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El-Erian: 4 things to know about the longest stock market selloff since 1980

Mohamed El-Erian

By Mohamed El-Erian, chief economic advisor to Allianz

By extending daily losses to nine straight days on Friday, the S&P index experienced its worse losing streak for 36 years. Yet, in terms of the cumulative loss experienced by investors, this is still one of the mildest multi-day selloffs. Indeed, Friday’s loss was just 0.17%. So rather than just be captivated by attention grapping headlines, here are four things that investors may wish to know:

1. This is not the major stock market “correction” that quite a few professionals have been concerned about. As yet, there have been no signs of “capitulation” trades, nor have there been indications of particular positioning stress and instances of liquidity dislocations. Instead, it has been a remarkably orderly and gradual repricing of risk on account of higher political uncertainty for markets that had positioned itself early for a high probability Hillary Clinton victory next week.

2. The rise in political uncertainty is but one of the many “unusual uncertainties” facing the markets (and the economy more generally). And these are not just political. They also relate to economics (including the puzzle of low productivity), financial developments (such as the impact of ultra-low and negative interest rates), and institutional factors (including increased political attacks on central banks in Europe, Japan and the United States).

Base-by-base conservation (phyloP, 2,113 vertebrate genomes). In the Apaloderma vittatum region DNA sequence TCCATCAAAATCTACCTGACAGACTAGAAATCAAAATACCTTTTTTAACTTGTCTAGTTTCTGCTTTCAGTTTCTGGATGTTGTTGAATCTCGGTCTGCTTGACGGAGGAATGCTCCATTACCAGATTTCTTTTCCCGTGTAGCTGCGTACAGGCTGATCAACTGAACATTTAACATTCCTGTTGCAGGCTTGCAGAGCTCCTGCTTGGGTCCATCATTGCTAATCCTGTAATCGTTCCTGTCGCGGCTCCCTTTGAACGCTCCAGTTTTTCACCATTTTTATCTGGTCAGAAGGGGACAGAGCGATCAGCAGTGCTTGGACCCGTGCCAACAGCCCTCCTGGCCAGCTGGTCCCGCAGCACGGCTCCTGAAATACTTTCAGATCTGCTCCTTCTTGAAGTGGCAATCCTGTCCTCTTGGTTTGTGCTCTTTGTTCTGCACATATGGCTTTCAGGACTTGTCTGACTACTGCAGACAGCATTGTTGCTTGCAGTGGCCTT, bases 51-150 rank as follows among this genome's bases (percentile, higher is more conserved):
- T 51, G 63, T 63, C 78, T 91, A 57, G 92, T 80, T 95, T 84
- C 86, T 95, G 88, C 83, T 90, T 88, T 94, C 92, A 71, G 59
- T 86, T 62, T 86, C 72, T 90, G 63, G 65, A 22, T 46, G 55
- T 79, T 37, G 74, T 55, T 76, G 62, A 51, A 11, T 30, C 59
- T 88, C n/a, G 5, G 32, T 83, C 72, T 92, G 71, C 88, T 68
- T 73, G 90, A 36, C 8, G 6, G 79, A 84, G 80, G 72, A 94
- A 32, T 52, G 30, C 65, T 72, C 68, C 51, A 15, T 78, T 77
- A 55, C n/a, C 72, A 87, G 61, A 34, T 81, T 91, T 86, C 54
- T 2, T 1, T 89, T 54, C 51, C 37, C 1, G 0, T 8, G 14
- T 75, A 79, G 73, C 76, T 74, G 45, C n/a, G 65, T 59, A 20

3. While not big, the recent equity selloff has added to the (correct) sense that it is very hard for investors to secure high returns just from exposure to general market indices. As demonstrated again this year, it is a challenging environment for diversified, index-based buy and hold strategies. Good individual name selection and timely tactical repositioning have been – and will remain – much more important drivers of total return.

4. What happens next to markets will remain sensitive to political developments, including the outcome of Tuesday’s US election and next month’s Italian referendum. And this phenomenon is by no means limited to 2016. Political risk will remain in play next year with a series of important elections in Europe. And all this in an environment in which, due to prolonged central bank activism, markets have been decoupled from underlying economic and corporate fundamentals.


Mohamed A. El-Erian is the chief economic advisor to Allianz, the corporate parent of PIMCO where he served as CEO and co-CIO (2007-2014). He is Chair of President Obama’s Global Development Council and the author of two New York Times Best Sellers: the 2008 “When Markets Collide” and this year’s “The Only Game in Town.”